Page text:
Estimates vary widely on how many students are wearing masks. The district reported Thursday that it had collected 28,000 parental opt-out forms, which Hillsborough requires if a student is to go unmasked. That is roughly 14 percent of all enrolled. In the other three area districts, no opt-out forms are required.
Staff shortages are creating another set of problems. Davis acknowledged there are not enough substitute teachers to cover for sick employees. Chris Farkas, chief of operations, said bus drivers are in such short supply that “everyone that can drive a bus that works in the district office of transportation is driving a bus.”
So far, school districts are staying close to the reopening plans that they published earlier this month, which in many ways are similar to last year’s plans.
They are continuing to emphasize personal hygiene and building sanitation. Some schools are continuing to limit the use of bookcases and other furniture in classrooms, and spreading out desks as much as possible. Contact tracing and quarantine decisions are being left to Department of Health workers.
Below is a county-by-county look at schools that recorded five or more cases this past week:
Hernando: The largest numbers were at Explorer K-8 School, with 11 cases, and Winding Waters K-8, which had 10. Hernando High reported eight cases. Nature Coast Technical High and Weeki Wachee High each had five.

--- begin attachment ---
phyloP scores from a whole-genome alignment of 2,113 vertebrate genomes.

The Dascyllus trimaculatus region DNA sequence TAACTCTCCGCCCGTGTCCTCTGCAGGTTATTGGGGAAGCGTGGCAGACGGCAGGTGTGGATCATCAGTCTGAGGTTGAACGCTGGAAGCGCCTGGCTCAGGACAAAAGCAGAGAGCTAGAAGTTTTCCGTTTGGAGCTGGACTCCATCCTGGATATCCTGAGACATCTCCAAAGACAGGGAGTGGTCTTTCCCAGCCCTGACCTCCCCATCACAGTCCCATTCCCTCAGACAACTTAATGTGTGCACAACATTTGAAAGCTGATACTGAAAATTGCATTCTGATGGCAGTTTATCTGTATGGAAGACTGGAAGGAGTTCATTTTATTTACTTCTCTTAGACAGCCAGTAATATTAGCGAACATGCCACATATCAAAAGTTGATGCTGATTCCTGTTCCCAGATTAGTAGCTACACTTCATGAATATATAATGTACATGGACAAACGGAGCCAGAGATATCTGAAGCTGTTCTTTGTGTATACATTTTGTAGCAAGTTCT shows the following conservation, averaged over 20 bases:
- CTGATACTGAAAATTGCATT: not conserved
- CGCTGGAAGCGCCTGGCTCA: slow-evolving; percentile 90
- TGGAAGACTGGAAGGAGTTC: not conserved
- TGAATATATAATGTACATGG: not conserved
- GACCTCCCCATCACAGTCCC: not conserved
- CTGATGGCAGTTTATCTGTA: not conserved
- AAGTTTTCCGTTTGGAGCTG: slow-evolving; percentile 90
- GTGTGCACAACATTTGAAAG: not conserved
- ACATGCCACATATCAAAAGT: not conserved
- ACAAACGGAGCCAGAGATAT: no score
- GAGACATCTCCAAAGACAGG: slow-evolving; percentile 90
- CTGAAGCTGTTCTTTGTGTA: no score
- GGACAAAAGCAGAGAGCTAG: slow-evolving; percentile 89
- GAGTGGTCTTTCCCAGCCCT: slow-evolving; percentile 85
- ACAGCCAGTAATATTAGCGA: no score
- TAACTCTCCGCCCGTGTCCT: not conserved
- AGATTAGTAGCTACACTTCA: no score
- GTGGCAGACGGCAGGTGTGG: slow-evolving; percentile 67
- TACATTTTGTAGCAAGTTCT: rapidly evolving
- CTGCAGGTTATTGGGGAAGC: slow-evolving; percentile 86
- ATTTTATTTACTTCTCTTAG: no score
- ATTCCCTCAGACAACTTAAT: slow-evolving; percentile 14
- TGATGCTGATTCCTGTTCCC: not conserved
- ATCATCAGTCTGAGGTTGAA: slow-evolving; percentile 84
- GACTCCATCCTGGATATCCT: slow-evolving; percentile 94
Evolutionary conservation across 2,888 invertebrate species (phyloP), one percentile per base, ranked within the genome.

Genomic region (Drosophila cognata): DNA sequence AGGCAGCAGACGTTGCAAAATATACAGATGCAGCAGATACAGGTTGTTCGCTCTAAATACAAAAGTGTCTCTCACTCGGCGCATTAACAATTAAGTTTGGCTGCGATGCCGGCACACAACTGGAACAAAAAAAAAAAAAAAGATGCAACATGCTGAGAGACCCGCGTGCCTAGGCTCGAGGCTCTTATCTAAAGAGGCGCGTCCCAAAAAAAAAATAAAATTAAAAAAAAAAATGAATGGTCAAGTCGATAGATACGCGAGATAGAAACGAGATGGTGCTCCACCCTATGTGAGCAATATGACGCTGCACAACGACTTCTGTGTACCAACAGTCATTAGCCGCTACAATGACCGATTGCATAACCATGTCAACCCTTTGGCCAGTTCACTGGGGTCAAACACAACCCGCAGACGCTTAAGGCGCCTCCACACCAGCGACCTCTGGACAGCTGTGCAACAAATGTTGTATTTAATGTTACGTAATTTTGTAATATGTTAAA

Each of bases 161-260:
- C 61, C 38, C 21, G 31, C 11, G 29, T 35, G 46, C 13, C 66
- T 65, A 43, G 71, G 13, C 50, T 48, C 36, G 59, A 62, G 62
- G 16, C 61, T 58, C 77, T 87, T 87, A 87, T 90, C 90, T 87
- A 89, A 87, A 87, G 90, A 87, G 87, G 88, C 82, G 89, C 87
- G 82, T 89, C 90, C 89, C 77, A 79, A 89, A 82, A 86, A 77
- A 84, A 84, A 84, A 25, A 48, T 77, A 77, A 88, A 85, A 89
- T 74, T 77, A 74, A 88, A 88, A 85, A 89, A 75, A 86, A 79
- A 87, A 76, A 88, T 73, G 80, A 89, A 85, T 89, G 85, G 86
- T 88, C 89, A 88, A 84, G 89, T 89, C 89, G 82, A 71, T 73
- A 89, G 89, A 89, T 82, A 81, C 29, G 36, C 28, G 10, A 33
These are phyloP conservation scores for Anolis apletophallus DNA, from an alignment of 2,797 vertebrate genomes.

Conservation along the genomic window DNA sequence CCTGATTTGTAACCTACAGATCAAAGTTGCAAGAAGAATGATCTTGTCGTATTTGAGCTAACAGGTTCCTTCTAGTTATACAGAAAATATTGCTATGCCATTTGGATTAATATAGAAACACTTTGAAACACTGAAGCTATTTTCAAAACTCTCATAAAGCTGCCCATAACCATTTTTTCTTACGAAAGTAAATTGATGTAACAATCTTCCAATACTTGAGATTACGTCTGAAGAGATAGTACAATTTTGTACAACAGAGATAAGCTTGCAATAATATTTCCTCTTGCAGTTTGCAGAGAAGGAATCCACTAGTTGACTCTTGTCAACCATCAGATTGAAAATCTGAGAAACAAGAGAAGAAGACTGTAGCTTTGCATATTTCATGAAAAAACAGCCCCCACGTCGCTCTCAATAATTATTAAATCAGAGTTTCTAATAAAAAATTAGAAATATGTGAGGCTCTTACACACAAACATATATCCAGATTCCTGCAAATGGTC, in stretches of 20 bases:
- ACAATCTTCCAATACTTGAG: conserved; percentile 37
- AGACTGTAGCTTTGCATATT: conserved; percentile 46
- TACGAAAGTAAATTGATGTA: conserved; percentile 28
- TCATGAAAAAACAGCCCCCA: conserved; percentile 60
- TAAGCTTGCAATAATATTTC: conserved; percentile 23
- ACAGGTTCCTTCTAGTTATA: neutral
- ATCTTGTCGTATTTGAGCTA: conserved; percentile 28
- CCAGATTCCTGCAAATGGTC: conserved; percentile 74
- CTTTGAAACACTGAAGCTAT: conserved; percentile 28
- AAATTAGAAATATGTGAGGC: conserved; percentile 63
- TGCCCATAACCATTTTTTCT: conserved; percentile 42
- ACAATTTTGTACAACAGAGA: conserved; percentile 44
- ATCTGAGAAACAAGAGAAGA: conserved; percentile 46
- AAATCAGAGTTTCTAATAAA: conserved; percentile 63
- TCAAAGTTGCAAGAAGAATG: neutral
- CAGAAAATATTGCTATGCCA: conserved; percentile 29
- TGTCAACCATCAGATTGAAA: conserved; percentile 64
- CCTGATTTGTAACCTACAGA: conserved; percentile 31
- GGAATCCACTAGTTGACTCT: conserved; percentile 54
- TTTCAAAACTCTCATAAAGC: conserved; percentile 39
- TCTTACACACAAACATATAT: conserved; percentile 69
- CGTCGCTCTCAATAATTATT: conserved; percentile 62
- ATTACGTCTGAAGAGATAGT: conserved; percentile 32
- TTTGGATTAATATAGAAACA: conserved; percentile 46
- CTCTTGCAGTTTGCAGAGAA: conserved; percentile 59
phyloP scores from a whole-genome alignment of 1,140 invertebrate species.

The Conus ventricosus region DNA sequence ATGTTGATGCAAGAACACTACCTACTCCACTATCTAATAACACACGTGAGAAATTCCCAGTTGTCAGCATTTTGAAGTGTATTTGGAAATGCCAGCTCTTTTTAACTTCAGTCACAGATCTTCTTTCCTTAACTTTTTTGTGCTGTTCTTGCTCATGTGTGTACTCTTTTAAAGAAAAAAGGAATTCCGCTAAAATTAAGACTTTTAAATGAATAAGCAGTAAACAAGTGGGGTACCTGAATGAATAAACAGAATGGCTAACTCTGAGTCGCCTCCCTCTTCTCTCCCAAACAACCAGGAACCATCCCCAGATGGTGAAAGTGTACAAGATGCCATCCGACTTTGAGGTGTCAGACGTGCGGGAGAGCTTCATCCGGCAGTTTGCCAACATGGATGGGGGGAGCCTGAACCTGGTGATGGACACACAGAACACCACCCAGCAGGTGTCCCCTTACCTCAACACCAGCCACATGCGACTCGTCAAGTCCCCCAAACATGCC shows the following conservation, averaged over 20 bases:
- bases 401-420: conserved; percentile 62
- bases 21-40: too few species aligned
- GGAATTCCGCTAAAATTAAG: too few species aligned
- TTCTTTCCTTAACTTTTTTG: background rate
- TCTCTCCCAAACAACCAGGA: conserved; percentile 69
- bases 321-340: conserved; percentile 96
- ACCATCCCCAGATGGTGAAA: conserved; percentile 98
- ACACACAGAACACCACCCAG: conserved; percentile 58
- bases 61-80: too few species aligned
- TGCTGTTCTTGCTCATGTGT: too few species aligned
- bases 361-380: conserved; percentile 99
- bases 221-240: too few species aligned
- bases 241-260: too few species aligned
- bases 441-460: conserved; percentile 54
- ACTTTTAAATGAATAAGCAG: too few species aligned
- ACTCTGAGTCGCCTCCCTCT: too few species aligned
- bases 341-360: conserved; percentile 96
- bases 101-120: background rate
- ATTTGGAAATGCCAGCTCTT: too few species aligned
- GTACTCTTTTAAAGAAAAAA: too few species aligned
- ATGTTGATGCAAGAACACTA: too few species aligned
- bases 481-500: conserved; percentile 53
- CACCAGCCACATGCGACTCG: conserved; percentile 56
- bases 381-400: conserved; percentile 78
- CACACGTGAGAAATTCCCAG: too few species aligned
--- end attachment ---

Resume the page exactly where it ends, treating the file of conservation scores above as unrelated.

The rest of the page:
Hillsborough: In the first four days of school, 18 COVID-19 cases were reported at Pepin Academies, a charter group that serves learning-disabled children and has weathered problems with the virus throughout the summer.
There were 10 cases each at Durant and Riverview high schools. Plant High, one of the district’s hot spots for coronavirus last year, had nine.
Gaither and Newsome high schools each had eight cases, as did Mulrennan Middle School. There were seven at the Hillsborough Academy of Math and Science.
Six cases each were reported at FishHawk Creek Elementary, Freedom High, Grady Elementary, Greco Middle, Lutz K-8, Mabry and Miles elementary schools, Sickles and Sumner high schools and Woodson K-8.
These schools had five cases each: Alexander Elementary; Blake High; Burns Middle; Cimino, Heritage, Hunter’s Green, Lanier and Pride elementary schools; Strawberry Crest High and Yates Elementary
Pasco: Eight cases were reported at Wiregrass Elementary, which led the Pasco County reports.
Fivay, J.W. Mitchell and Land O’Lakes high schools each reported seven cases.
Anclote High, Cypress Creek High, Denham Oaks Elementary and Quail Hollow Elementary had six cases each.
And these schools had five cases each: Charles S. Rushe Middle, Cypress Creek Middle, Sanders Memorial Elementary and Sunlake High.
Pinellas: Eight cases were reported at Dunedin High and six at Dunedin Highlands Middle.
Orange Grove Elementary and Palm Harbor University High had six cases each, while Richard O. Jacobson Technical High and Seventy-Fourth Street Elementary had five cases each.